THE EDUCATION REVIEW | Secondary Education
The eighth-graders were razor sharp, slicing through logic problems with astonishing ease.
Problem 26: Five students are seated at a round table, facing the table. Howard is next to Tina and on her right. Jeff is next to Beth and on her right. Melinda is not sitting next to Beth. What is the seating arrangement, starting with Melinda and going to her left?
Many of the 20 or so students sitting in a classroom at Thomas Jefferson High School for Science and Technology chose the right answer in a matter of seconds: Melinda, Jeff, Beth, Howard, Tina.
"Have you been studying logic problems?" a 13-year-old girl in a pink corduroy jacket was asked after instantly choosing the correct sequence for a similar problem.
"No, I just like doing them," she said. "They just come easily."
Her mostly Hispanic and African American classmates appeared equally relaxed and confident on this sunny Saturday afternoon in October, despite the daunting goal they'd set for themselves. They were among the nearly 3,000 students from all over Northern Virginia trying to gain admission to Thomas Jefferson, a mecca for smart kids that many argue is the best public high school in the country.
The admissions process at TJ, as everyone calls the regional magnet school, has always been extremely competitive -- and controversial. White and Asian students dominated TJ's hallways for two decades. Few black and Hispanic students made the cut, and their numbers dropped precipitously in recent years. Now an effort is underway to reverse that trend and make TJ's student body more diverse. Race and ethnicity, the Fairfax County School Board declared last fall, would be among the factors weighed in selecting the fall 2005 freshman class.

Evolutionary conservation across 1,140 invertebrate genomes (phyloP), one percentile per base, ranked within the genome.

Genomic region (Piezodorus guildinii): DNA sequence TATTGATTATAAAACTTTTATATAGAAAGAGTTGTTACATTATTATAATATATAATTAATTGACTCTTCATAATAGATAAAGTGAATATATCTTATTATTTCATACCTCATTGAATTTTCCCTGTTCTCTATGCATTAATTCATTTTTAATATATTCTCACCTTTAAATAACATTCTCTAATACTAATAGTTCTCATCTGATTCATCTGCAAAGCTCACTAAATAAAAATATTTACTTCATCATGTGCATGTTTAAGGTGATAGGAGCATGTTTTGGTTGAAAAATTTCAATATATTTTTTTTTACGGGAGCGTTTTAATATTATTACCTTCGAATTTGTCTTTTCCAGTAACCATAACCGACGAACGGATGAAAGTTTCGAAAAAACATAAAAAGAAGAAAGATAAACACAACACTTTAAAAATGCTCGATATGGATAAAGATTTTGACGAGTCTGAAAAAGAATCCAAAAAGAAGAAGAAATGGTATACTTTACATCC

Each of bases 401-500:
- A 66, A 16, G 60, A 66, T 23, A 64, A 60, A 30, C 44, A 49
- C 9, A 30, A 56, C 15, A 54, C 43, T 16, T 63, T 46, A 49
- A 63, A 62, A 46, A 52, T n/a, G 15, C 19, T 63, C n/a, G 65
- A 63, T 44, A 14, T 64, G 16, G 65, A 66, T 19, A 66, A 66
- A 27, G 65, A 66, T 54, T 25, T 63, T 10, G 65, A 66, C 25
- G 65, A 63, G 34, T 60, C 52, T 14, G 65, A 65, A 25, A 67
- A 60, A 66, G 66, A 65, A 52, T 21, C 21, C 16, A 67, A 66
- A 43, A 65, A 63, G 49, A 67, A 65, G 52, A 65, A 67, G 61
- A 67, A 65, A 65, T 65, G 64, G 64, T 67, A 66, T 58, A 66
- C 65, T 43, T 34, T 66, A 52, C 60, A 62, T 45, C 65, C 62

The new policy was designed to boost the prospects of students such as Miguel Bustamante, a soft-spoken 13-year-old from Springfield with gelled hair and a waning Bolivian accent. Miguel was dead set on getting into TJ, which is why he'd given up a chunk of his Saturday afternoons last fall to take this 10-week test-prep course sponsored by the Parent, Teacher and Student Association's Diversity Committee. The course was aimed at preparing promising African American and Hispanic students for TJ's difficult entrance exam.
Miguel and the others plowed through an hour's worth of logic and math problems before they got restless.
"Is it time for a break yet?" someone asked.
Yeah, chirped a chorus of voices.
"This is not a democracy," replied Haywood Torrence, who teaches social studies at TJ and is the school's only black teacher. "This is a dictatorship, and I dictate when we take a break."